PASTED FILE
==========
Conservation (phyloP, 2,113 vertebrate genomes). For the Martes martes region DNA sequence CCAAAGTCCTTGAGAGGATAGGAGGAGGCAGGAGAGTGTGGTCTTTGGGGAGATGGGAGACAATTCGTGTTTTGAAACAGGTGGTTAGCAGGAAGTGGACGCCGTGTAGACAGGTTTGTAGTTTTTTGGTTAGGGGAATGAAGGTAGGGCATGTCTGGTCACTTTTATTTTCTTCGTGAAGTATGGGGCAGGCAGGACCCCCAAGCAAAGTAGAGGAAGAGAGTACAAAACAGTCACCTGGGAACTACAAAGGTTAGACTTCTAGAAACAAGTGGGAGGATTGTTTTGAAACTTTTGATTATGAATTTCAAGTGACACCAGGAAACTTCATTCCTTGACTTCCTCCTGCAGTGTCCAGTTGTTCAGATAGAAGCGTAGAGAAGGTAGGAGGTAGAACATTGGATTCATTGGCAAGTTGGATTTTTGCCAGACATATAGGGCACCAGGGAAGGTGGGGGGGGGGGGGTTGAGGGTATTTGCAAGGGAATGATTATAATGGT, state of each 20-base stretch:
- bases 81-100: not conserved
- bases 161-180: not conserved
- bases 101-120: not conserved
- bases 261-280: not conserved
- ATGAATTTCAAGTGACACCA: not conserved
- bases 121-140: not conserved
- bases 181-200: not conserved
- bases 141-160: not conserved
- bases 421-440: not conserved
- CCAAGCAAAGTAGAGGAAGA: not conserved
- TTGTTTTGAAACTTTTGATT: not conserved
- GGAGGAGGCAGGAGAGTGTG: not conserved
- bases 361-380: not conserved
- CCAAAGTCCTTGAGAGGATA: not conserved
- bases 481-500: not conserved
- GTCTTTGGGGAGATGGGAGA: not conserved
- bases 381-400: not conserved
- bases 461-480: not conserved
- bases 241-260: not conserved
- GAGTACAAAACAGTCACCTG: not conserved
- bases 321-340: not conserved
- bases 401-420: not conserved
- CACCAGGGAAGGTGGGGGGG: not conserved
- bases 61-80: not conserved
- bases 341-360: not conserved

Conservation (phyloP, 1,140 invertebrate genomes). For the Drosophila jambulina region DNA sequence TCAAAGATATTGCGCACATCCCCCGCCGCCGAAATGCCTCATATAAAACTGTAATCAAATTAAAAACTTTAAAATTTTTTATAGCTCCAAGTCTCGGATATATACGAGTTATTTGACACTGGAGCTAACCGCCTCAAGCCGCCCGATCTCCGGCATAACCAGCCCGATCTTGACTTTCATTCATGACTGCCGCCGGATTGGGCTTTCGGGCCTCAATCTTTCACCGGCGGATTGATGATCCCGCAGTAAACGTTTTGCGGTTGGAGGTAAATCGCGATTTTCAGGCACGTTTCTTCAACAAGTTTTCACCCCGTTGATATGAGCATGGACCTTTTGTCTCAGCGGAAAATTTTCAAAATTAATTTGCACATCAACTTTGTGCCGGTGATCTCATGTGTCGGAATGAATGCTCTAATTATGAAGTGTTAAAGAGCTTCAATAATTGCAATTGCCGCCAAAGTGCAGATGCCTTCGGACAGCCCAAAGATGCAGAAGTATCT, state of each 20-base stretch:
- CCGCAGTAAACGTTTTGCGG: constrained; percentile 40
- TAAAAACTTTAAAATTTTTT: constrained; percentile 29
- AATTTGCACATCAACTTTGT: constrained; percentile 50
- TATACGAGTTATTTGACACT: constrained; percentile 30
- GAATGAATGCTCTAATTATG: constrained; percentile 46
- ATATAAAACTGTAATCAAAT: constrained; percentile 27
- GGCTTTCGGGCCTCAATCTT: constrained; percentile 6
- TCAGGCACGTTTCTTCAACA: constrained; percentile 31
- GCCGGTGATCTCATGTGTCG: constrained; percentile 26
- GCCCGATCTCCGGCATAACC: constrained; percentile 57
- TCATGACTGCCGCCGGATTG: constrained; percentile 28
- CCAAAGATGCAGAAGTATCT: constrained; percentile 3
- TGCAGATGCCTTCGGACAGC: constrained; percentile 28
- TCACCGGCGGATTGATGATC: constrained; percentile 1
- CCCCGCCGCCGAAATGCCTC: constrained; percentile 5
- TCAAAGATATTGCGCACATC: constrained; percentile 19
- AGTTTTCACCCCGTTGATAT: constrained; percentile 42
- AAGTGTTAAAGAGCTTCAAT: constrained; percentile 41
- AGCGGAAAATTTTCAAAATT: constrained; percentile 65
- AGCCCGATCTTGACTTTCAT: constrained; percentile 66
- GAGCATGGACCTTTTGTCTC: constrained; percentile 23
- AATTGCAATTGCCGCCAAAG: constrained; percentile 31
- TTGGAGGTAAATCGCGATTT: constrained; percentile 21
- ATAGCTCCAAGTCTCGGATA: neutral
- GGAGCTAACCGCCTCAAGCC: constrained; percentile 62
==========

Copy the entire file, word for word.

Conservation (phyloP, 2,113 vertebrate genomes). For the Martes martes region DNA sequence CCAAAGTCCTTGAGAGGATAGGAGGAGGCAGGAGAGTGTGGTCTTTGGGGAGATGGGAGACAATTCGTGTTTTGAAACAGGTGGTTAGCAGGAAGTGGACGCCGTGTAGACAGGTTTGTAGTTTTTTGGTTAGGGGAATGAAGGTAGGGCATGTCTGGTCACTTTTATTTTCTTCGTGAAGTATGGGGCAGGCAGGACCCCCAAGCAAAGTAGAGGAAGAGAGTACAAAACAGTCACCTGGGAACTACAAAGGTTAGACTTCTAGAAACAAGTGGGAGGATTGTTTTGAAACTTTTGATTATGAATTTCAAGTGACACCAGGAAACTTCATTCCTTGACTTCCTCCTGCAGTGTCCAGTTGTTCAGATAGAAGCGTAGAGAAGGTAGGAGGTAGAACATTGGATTCATTGGCAAGTTGGATTTTTGCCAGACATATAGGGCACCAGGGAAGGTGGGGGGGGGGGGGTTGAGGGTATTTGCAAGGGAATGATTATAATGGT, state of each 20-base stretch:
- bases 81-100: not conserved
- bases 161-180: not conserved
- bases 101-120: not conserved
- bases 261-280: not conserved
- ATGAATTTCAAGTGACACCA: not conserved
- bases 121-140: not conserved
- bases 181-200: not conserved
- bases 141-160: not conserved
- bases 421-440: not conserved
- CCAAGCAAAGTAGAGGAAGA: not conserved
- TTGTTTTGAAACTTTTGATT: not conserved
- GGAGGAGGCAGGAGAGTGTG: not conserved
- bases 361-380: not conserved
- CCAAAGTCCTTGAGAGGATA: not conserved
- bases 481-500: not conserved
- GTCTTTGGGGAGATGGGAGA: not conserved
- bases 381-400: not conserved
- bases 461-480: not conserved
- bases 241-260: not conserved
- GAGTACAAAACAGTCACCTG: not conserved
- bases 321-340: not conserved
- bases 401-420: not conserved
- CACCAGGGAAGGTGGGGGGG: not conserved
- bases 61-80: not conserved
- bases 341-360: not conserved

Conservation (phyloP, 1,140 invertebrate genomes). For the Drosophila jambulina region DNA sequence TCAAAGATATTGCGCACATCCCCCGCCGCCGAAATGCCTCATATAAAACTGTAATCAAATTAAAAACTTTAAAATTTTTTATAGCTCCAAGTCTCGGATATATACGAGTTATTTGACACTGGAGCTAACCGCCTCAAGCCGCCCGATCTCCGGCATAACCAGCCCGATCTTGACTTTCATTCATGACTGCCGCCGGATTGGGCTTTCGGGCCTCAATCTTTCACCGGCGGATTGATGATCCCGCAGTAAACGTTTTGCGGTTGGAGGTAAATCGCGATTTTCAGGCACGTTTCTTCAACAAGTTTTCACCCCGTTGATATGAGCATGGACCTTTTGTCTCAGCGGAAAATTTTCAAAATTAATTTGCACATCAACTTTGTGCCGGTGATCTCATGTGTCGGAATGAATGCTCTAATTATGAAGTGTTAAAGAGCTTCAATAATTGCAATTGCCGCCAAAGTGCAGATGCCTTCGGACAGCCCAAAGATGCAGAAGTATCT, state of each 20-base stretch:
- CCGCAGTAAACGTTTTGCGG: constrained; percentile 40
- TAAAAACTTTAAAATTTTTT: constrained; percentile 29
- AATTTGCACATCAACTTTGT: constrained; percentile 50
- TATACGAGTTATTTGACACT: constrained; percentile 30
- GAATGAATGCTCTAATTATG: constrained; percentile 46
- ATATAAAACTGTAATCAAAT: constrained; percentile 27
- GGCTTTCGGGCCTCAATCTT: constrained; percentile 6
- TCAGGCACGTTTCTTCAACA: constrained; percentile 31
- GCCGGTGATCTCATGTGTCG: constrained; percentile 26
- GCCCGATCTCCGGCATAACC: constrained; percentile 57
- TCATGACTGCCGCCGGATTG: constrained; percentile 28
- CCAAAGATGCAGAAGTATCT: constrained; percentile 3
- TGCAGATGCCTTCGGACAGC: constrained; percentile 28
- TCACCGGCGGATTGATGATC: constrained; percentile 1
- CCCCGCCGCCGAAATGCCTC: constrained; percentile 5
- TCAAAGATATTGCGCACATC: constrained; percentile 19
- AGTTTTCACCCCGTTGATAT: constrained; percentile 42
- AAGTGTTAAAGAGCTTCAAT: constrained; percentile 41
- AGCGGAAAATTTTCAAAATT: constrained; percentile 65
- AGCCCGATCTTGACTTTCAT: constrained; percentile 66
- GAGCATGGACCTTTTGTCTC: constrained; percentile 23
- AATTGCAATTGCCGCCAAAG: constrained; percentile 31
- TTGGAGGTAAATCGCGATTT: constrained; percentile 21
- ATAGCTCCAAGTCTCGGATA: neutral
- GGAGCTAACCGCCTCAAGCC: constrained; percentile 62